This sign, posted on the grounds of the Public Library in Catonsville, MD (a western suburb of Baltimore), was placed in May of this year. It notes an illegal act of civil disobedience resulting in the destruction of federal property that occurred nearby 50 years ago.
And it is a sign that gives me inspiration and pride.
To me, this sign commemorates compassion over policy, conviction over power, people over politics. One of the slogans spoken during this protest involving the burning of 1-A draft records stolen from the Selective Service Office located across the street at the time was “Burn Paper, Not Children,” prioritizing the victims of the war over the politics.
And two of the nine involved in this protest were my relatives, my Uncle Tom Melville and my Aunt Margarita Bradford Melville. Their voices of ethics and morality have been part of my family history for well over 50 years, and have helped shape many of my own perspectives and priorities.
Their story involves time as missionaries in Guatemala in the late 1950s and 1960s, where the voices of the impoverished peasants in the mountain regions struck a deep chord of compassion in them. Listening to these oppressed people, and recognizing the injustice that was foundational in their culture, they stood with them during a revolution in Guatemala. This triggered a response from the Guatemalan government, the US government, and the Roman Catholic Church. Each of these institutions condemned their stance and took action against them. Tom and Marge’s commitment to listen and to act with compassion resulted in their expulsion from Guatemala, excommunication from the Catholic Church, and threats from terrorist groups.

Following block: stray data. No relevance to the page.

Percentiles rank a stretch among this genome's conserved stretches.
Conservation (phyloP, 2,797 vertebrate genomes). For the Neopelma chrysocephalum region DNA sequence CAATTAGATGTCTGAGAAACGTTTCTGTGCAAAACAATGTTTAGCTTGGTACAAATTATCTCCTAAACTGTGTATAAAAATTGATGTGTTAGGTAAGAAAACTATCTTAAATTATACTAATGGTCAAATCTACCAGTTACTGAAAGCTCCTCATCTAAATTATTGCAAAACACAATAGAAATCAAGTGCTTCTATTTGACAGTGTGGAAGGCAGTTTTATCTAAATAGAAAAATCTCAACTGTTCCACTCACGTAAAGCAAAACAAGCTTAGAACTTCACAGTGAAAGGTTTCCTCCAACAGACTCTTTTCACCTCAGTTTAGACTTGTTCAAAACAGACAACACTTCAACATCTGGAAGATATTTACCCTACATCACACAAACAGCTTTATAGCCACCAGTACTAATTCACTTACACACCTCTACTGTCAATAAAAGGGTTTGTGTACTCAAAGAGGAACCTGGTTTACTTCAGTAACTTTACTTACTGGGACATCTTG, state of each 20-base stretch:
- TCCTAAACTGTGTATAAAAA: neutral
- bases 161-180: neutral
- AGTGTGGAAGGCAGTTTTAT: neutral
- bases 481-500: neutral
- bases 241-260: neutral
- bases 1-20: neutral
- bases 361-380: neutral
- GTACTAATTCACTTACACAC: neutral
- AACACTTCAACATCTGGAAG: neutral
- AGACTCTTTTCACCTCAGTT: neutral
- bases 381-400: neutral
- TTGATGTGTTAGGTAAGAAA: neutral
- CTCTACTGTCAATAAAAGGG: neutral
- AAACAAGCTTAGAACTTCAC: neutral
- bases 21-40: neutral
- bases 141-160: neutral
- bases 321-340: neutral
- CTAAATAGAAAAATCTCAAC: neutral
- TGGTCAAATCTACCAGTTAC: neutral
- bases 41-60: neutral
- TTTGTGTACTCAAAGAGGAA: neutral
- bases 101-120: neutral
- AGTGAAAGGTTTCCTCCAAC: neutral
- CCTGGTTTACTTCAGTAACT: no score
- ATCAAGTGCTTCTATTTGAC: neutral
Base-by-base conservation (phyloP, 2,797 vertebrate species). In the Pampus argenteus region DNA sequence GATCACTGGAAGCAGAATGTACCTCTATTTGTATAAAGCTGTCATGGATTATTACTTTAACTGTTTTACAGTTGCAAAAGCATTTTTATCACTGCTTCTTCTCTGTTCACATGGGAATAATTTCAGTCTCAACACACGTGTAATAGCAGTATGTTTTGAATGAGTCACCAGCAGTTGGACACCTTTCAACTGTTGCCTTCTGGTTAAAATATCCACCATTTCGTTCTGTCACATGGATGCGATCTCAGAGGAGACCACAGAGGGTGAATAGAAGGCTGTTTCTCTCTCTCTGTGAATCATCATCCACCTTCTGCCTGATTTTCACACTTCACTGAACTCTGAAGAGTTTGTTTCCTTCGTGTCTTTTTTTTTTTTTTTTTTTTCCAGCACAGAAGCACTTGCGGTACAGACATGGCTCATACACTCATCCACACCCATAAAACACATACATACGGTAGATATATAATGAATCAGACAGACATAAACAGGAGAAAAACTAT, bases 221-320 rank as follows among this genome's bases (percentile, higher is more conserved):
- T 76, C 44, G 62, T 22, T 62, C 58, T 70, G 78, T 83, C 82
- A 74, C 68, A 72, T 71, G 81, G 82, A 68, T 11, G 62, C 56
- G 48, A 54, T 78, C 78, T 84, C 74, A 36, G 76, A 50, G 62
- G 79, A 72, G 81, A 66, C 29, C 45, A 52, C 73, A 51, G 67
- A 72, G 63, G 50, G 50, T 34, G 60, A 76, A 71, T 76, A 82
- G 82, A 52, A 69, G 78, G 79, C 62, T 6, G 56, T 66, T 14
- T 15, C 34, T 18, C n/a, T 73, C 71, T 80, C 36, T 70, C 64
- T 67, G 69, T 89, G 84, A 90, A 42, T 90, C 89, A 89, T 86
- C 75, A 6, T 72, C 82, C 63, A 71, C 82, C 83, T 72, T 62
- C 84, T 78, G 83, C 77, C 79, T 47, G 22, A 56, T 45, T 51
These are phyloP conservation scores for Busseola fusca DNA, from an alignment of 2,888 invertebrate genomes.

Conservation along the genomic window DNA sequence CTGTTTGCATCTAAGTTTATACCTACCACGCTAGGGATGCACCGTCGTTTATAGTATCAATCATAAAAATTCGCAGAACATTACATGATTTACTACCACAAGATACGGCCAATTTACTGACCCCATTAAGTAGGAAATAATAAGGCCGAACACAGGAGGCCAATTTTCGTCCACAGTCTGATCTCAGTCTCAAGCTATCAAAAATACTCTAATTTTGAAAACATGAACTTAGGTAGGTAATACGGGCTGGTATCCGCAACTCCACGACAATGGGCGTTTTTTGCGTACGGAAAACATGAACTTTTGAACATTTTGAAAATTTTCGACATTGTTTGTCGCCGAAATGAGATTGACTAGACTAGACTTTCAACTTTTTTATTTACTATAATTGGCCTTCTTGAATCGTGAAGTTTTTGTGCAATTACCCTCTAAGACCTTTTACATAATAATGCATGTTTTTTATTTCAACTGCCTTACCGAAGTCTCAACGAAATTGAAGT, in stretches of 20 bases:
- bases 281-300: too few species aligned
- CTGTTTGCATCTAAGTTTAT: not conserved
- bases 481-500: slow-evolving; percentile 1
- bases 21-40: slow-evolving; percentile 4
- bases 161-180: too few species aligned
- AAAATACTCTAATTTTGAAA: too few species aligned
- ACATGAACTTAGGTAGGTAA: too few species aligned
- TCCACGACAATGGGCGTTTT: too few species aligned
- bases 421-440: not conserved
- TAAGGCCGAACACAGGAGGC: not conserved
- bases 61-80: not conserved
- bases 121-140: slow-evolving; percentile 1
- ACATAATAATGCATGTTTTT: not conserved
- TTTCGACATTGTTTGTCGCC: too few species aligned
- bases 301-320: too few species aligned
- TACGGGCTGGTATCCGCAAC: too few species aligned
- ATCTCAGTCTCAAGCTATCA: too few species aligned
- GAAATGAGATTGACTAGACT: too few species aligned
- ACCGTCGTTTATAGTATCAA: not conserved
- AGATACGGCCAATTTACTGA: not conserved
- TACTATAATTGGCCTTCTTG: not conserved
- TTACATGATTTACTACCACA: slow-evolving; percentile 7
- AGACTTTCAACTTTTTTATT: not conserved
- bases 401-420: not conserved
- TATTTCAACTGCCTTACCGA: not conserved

Yet their persistence in living with the priority of compassion continued to cost them. Their action in Catonsville in 1968 resulted in a court conviction and time in federal prison. They have been vilified, ridiculed, and scorned by many. Yet they have been models of “the cost of compassion” for me and many others.
This sign posted in Catonsville, MD is a reminder to me that compassion takes courage. Listening bears a cost. And still that is what we are called upon to do.